The science and art of the Haida's connection with herring

Fish mean many things to many different people throughout BC. To commercial fishermen, they are a livelihood. To ecologists, they are an important part of the marine ecosystem. And to the many coastal First Nations peoples, they are an important source of subsistence and an integral element of culture.

While salmon are usually touted as the kings of the Pacific coast, for the Haida Nation of Haida Gwaii, an island chain off the coast of Prince Rupert, herring reign supreme.  

Herring, and the Haida to whom they mean so much, have been the focus of the recent work of Dr. Mimi Lam, a research associate at the UBC Institute for the Oceans and Fisheries, on how to develop better fisheries management policy. Lam and others presented their work at a recent event called “Herring People,” at the Bill Reid Gallery of Northwest Coast Art.

One of the things that makes effective fisheries management challenging is that there are many different stakeholders in the management process who bring many different perspectives to the conversation, and these perspectives often conflict.

April White

The Haida Nation have repeatedly clashed with the Department of Fisheries and Oceans (DFO) over the management of the Haida Gwaii herring stock, winning a federal injunction in 2015 that blocked the reopening of a herring roe fishery in their territory.

Much of this conflict revolves around the fact that the existing DFO policy gives more weight to economic considerations than ecological or cultural ones.

Further complicating the issue, the majority of commercial fishing and processing outfits that operate in fisheries around Haida Gwaii are based in the lower mainland. This means that the Haida do not receive much economic benefit from the presence of the fishing industry.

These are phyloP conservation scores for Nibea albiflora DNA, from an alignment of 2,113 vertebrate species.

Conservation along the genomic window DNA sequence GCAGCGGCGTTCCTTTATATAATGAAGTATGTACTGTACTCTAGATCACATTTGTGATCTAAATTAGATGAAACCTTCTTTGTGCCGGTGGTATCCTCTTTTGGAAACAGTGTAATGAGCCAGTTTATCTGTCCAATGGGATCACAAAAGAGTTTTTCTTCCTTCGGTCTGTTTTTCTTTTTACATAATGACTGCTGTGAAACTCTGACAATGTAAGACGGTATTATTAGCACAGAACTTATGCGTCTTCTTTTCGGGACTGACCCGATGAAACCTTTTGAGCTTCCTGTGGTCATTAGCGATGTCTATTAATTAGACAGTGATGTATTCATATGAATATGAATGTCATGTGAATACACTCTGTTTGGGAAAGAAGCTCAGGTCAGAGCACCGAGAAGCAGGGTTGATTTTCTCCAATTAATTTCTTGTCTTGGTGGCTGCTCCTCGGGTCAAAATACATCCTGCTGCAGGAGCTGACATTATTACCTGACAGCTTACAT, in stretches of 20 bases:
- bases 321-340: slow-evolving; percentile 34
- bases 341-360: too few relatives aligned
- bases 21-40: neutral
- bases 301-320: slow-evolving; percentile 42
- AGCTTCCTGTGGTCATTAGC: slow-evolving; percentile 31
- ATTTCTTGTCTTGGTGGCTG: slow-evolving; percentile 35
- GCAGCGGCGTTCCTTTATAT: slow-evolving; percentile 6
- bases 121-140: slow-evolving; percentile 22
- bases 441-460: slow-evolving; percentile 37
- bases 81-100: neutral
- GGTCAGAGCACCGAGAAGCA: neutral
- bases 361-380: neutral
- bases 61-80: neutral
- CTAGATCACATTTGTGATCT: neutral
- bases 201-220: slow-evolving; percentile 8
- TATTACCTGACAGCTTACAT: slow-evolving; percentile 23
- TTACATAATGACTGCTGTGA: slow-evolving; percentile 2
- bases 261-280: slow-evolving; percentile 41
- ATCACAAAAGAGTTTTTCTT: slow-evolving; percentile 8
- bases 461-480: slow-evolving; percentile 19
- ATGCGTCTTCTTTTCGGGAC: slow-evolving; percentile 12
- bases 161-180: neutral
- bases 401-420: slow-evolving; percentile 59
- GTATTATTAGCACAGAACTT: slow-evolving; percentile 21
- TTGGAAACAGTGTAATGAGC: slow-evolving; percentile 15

In their approach to improving the way the Haida Gwaii herring fishery is managed, Lam and her team combined ecosystem science with accounts of individual and community values. This is to create a balanced and informative picture of the state of fisheries management for policymakers.

April White

“What we want to try to do is to come up with a methodology where we help people articulate their values and their knowledge and their preferences as to how they think the herring fishery should be managed,” she said.

The team began their work in 2015 with community workshops where Haida community members and commercial fisherman alike were asked about their values concerning fishing. They were also asked about their preferences on proposed alternate fishery management plans.

Of all the options for alternate fishery management plans, the most preferred was one that would prevent commercial herring fishing from returning to the area. This would allow the herring population to rebound and it guarantees a food source for the humpback whale population making a recovery there.

Not only did Lam and her team adopt a novel approach to fisheries management, they also took a different tack when it came to communicating their results.

Instead of simply presenting their findings in a paper, Lam and the team partnered with April White, a Haida artist and UBC alumnus who created a series of handmade silk-screen prints to communicate some of the values endorsed by the community members during the team’s interviews.

Each print features a different herring-consuming predator depicted inside of a herring — a way of reflecting the nurturing role the fish plays for so many different organisms at all levels of the ecosystem.

By collaborating with White and promoting their work through events like “Herring People,” Lam and her team hope to be able to engage with a broader audience, and communicate in a way that is more accessible to those without a science background.

According to White, art possesses a unique storytelling power that science can stand to benefit from.

“Art has a voice where a scientist might not.”

Correction: A previous version of this article incorrectly said that a new herring roe fishery was blocked and that the preferred management plan was to end all commercial herring fishing in the area. The Ubyssey regrets these errors.